The Early Days

‘Coca-Cola’ had humble beginnings. Created by pharmacist Dr. John Pemberton in his backyard on May 8, 1886, the concoction of caramel-colored syrup was tested as a soda fountain drink and sold for five cents a glass at the largest drug store in Atlanta, Jacob's Pharmacy. His bookkeeper, Frank Robinson, suggested the name ‘Coca-Cola’ and created the unique cursive logo that has been the trademark ever since.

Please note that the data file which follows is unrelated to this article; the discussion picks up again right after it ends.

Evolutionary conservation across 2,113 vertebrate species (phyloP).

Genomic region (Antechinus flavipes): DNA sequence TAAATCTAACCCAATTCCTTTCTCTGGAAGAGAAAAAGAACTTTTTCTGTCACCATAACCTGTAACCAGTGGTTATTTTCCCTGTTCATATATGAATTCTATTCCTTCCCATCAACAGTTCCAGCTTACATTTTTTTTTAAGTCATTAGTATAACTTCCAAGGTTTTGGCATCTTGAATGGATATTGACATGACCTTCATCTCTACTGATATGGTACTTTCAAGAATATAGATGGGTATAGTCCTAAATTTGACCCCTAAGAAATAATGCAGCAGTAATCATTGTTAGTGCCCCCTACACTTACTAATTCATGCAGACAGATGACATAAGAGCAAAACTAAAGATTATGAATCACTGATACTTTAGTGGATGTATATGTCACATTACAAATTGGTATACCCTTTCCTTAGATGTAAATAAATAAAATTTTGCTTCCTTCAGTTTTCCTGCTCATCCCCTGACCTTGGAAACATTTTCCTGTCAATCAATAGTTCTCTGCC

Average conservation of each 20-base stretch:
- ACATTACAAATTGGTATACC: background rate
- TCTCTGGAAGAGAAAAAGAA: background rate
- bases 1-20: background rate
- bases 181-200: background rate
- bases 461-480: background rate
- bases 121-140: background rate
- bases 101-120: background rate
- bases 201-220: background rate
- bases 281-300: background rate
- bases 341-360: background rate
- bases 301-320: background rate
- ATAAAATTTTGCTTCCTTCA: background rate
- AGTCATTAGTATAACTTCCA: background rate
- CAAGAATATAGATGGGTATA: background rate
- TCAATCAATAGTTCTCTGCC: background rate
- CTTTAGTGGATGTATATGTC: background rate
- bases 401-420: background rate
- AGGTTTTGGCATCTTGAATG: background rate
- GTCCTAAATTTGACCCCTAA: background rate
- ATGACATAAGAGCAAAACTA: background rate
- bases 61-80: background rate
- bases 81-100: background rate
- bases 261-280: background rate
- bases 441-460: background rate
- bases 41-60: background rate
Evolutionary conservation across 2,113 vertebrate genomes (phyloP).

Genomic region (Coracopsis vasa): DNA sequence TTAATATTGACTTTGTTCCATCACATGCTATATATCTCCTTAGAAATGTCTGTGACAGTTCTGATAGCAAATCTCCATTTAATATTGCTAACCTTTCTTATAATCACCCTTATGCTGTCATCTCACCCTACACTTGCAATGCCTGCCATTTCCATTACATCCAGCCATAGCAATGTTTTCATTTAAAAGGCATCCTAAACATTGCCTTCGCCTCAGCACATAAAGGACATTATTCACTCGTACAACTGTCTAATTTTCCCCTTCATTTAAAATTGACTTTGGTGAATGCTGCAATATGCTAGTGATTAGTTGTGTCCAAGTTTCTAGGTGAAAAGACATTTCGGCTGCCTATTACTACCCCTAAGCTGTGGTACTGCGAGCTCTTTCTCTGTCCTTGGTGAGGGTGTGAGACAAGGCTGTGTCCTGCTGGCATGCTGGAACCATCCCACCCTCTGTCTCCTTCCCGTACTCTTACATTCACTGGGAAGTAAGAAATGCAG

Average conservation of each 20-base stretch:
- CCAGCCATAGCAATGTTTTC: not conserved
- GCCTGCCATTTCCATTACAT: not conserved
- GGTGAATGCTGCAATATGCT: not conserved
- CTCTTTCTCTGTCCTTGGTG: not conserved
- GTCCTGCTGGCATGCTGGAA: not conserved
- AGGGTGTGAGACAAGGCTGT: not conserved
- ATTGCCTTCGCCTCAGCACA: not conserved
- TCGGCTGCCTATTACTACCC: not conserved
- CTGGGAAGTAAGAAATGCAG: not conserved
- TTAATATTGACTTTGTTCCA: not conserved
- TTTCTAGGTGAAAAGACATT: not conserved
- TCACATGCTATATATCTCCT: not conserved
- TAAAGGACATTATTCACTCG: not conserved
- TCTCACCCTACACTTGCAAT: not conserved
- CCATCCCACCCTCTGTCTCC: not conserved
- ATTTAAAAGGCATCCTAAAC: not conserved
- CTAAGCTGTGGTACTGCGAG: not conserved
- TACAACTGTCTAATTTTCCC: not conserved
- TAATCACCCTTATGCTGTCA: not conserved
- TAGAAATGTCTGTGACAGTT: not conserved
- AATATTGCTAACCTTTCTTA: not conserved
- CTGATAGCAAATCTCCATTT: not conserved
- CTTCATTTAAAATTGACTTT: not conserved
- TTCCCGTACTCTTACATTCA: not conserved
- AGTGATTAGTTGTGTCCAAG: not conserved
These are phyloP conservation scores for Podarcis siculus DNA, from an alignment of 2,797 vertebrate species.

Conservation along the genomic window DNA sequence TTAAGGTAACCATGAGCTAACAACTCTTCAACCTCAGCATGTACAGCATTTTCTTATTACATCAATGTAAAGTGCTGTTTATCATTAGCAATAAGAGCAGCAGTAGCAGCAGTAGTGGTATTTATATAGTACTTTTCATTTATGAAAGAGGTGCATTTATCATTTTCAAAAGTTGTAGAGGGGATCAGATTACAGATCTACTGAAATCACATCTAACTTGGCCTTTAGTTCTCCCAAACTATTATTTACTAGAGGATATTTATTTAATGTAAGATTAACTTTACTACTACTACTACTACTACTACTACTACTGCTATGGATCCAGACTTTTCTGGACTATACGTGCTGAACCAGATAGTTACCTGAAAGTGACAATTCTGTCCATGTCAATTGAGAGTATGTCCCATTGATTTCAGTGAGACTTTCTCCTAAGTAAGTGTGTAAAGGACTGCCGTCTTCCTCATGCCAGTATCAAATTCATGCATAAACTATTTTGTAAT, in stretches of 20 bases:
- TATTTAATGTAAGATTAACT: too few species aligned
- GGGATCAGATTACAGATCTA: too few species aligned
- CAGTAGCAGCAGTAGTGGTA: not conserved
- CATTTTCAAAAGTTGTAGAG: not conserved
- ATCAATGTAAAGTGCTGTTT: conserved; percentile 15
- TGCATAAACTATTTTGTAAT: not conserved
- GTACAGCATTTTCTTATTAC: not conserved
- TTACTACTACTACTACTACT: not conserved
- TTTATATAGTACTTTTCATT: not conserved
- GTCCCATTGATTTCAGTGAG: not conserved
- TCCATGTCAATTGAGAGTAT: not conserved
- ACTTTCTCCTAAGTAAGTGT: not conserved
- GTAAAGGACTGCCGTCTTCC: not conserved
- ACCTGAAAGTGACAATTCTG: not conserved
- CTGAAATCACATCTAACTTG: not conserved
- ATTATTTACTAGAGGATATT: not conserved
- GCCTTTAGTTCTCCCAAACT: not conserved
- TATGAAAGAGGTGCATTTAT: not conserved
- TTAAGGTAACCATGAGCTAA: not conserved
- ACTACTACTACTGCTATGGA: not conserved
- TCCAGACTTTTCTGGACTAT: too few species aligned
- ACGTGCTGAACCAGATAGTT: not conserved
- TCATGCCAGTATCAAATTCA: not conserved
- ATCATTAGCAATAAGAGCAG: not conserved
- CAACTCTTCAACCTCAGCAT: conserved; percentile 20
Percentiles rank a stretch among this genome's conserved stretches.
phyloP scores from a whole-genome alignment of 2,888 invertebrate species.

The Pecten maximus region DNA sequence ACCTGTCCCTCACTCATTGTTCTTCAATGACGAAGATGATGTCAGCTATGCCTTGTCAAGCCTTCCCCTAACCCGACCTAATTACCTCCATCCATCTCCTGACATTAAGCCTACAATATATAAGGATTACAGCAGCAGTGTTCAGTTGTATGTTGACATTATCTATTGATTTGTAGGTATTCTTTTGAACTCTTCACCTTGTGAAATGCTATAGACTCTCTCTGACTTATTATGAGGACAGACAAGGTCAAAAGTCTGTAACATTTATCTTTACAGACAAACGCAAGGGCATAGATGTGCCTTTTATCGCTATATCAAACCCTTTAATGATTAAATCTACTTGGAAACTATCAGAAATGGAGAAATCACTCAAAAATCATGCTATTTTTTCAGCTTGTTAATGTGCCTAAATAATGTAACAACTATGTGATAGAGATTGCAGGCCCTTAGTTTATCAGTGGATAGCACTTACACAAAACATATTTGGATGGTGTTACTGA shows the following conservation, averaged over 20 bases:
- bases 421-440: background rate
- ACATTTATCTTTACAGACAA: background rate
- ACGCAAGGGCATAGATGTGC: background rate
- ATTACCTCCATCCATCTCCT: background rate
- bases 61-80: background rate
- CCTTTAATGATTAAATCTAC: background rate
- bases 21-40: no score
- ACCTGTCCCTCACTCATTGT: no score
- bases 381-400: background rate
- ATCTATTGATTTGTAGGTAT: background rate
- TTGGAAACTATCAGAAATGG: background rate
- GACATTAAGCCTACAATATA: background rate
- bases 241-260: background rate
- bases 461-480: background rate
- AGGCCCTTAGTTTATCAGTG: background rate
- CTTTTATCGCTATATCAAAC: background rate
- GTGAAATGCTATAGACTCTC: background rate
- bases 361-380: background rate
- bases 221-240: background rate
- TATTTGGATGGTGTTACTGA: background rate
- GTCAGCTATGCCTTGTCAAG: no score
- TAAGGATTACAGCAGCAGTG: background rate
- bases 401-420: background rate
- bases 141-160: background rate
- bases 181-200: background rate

In 1888, Asa G. Candler, an Atlanta businessman and druggist, purchased the rights to the product and later formed the corporation "The ‘Coca-Cola’ Company." Candler firmly believed in the importance of advertising. He distributed thousands of complimentary tickets for free glasses of ‘Coca-Cola’. He also pushed promoting the beverage on outdoor posters, calendars, soda fountain urns, and even wall murals (a precursor to the nationwide use of billboards in 1925). His philosophy was to stimulate the desire for ‘Coca-Cola’ in as many ways and as much as possible, and then have it readily available everywhere.